Unfortunately, this is not a Superhero movie, where the planet in crisis will be saved by the end of the hour.
There is some good news, though.
A lot of money and human effort has been put into solving this problem, and the results look promising. According to data obtained by scientists, an effective vaccine within record time (normally it takes about 5-10 years) is likely. Read more in this article. Before the vaccine, we may be able to obtain effective drugs to kill/disable the virus and prevent the spread of the disease.
But again, this will only be possible with the co-operation and collaboration of scientists all across the globe.
Sadly, we live in an age where social media is quite popular, and people tend to believe everything they read on the internet. Fake news and blatant hoaxes have not helped us in anyway. So, please don’t believe these “experts” who think they have things figured out. They may sound reasonable, when you first listen to them, but they are like the false prophets of the Old Testament who told the kings what they wanted to hear, avoiding the truth.
The best experts will simply tell you what they think based on the data, and will understand that they may be wrong in this regard.
What is the truth, you ask?
Well, to put it simply, the truth is, we’ve never experienced anything like this and everyone’s trying to figure out how we’ll get things back to normal.
- At the time we’re writing this article, over 2,500 Indians have died of COVID-19.
- The rate of new cases and deaths has only just started to peak. We don’t know when we’ll start recovering from it.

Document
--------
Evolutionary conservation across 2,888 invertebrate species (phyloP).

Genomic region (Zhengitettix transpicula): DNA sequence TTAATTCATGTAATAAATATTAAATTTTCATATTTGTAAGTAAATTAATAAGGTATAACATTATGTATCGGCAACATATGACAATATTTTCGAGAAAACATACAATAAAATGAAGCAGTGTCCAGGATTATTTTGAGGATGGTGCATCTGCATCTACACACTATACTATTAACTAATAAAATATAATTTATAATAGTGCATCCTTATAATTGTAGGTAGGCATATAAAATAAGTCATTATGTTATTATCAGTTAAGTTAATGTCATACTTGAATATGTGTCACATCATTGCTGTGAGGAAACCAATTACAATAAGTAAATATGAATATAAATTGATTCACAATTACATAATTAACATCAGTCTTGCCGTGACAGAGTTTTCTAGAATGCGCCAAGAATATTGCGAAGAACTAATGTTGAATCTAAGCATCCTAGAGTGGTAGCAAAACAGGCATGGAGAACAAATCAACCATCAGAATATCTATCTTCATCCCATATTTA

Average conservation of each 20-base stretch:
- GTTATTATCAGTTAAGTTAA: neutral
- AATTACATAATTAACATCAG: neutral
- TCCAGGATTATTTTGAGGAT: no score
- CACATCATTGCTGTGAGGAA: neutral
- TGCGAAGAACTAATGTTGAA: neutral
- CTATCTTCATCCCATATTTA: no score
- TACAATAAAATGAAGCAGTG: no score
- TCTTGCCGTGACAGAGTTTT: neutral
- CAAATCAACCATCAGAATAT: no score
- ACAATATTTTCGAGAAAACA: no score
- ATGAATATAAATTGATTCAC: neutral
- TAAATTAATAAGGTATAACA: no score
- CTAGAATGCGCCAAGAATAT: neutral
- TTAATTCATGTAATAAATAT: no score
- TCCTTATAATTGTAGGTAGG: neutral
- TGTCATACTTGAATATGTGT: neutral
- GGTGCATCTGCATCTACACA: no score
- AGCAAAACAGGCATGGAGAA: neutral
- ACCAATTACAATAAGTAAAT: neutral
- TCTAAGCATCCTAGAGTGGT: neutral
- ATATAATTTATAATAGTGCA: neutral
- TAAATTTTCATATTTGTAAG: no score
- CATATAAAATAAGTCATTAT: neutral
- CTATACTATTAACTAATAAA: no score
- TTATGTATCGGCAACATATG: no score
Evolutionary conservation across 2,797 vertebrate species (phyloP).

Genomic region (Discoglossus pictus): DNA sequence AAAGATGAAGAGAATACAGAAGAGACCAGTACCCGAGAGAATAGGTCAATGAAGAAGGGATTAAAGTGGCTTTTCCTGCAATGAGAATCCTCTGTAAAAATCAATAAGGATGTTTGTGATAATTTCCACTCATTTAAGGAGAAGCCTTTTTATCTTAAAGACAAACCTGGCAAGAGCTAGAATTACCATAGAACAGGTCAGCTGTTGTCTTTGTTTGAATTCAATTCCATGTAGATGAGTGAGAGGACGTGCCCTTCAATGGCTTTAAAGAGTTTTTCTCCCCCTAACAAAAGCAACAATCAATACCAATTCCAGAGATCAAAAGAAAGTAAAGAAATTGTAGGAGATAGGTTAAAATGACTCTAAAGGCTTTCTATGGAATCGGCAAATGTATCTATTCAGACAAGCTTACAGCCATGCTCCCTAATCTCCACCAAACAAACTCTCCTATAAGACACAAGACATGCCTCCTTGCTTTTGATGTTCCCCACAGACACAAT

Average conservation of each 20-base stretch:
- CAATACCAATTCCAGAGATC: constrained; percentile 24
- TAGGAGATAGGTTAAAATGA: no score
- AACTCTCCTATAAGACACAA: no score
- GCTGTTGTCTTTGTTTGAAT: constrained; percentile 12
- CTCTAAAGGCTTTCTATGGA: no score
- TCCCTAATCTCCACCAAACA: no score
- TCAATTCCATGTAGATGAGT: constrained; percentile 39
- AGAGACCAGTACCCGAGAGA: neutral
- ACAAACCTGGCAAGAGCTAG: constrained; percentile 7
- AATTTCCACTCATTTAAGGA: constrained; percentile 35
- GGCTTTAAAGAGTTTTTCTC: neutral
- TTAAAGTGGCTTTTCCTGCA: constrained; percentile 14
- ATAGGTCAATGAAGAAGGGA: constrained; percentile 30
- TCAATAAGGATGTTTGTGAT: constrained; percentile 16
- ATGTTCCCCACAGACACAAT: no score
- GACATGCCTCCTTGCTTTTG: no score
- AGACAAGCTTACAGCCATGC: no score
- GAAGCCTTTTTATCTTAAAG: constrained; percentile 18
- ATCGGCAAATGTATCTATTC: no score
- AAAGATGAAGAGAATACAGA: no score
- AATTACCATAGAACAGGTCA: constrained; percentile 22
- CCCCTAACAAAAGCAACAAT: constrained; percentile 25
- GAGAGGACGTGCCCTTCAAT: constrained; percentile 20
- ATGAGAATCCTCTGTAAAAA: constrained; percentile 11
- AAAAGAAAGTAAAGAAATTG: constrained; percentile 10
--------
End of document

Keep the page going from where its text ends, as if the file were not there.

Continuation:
- Restrictions are coming to be eased in the upcoming days, but personally we think easing these restrictions is premature and can likely result in huge spikes of deaths/cases.
- Hospitals in the more affected areas have been overwhelmed, and much of the country is desperately trying to keep up with the rising number of cases.
- There are probably a lot of people with antibodies to COVID-19 who never had symptoms. Tests for this are becoming available, but many of them are of sketchy reliability and we’re not sure if they”ll work as promised.
- The hydroxychloroquine hype seems to have been misplaced, as the studies coming out are not encouraging. Still, scientists have some promising leads on other antiviral treatments, and this drug will continue to be studied.
We aren’t sure what will happen.
To put it simply,
- We don’t know when we’ll get back to our college.
- We don’t know when we can go out and play with friends.
- We don’t know when we can go to restaurants.
- We don’t know when businesses should open up.
- We don’t know when our lives will go back to being normal.
But, we live in an age where everything is available to us at our doorstep. From food delivery to Netflix, and online classes to texting our friends, we truly have it all.
We have it far, far easier than our ancestors in previous pandemics, wars and other civil crises.
And to all our readers, we have but one request.
Stay at home, be patient, be strong.
Do the right thing.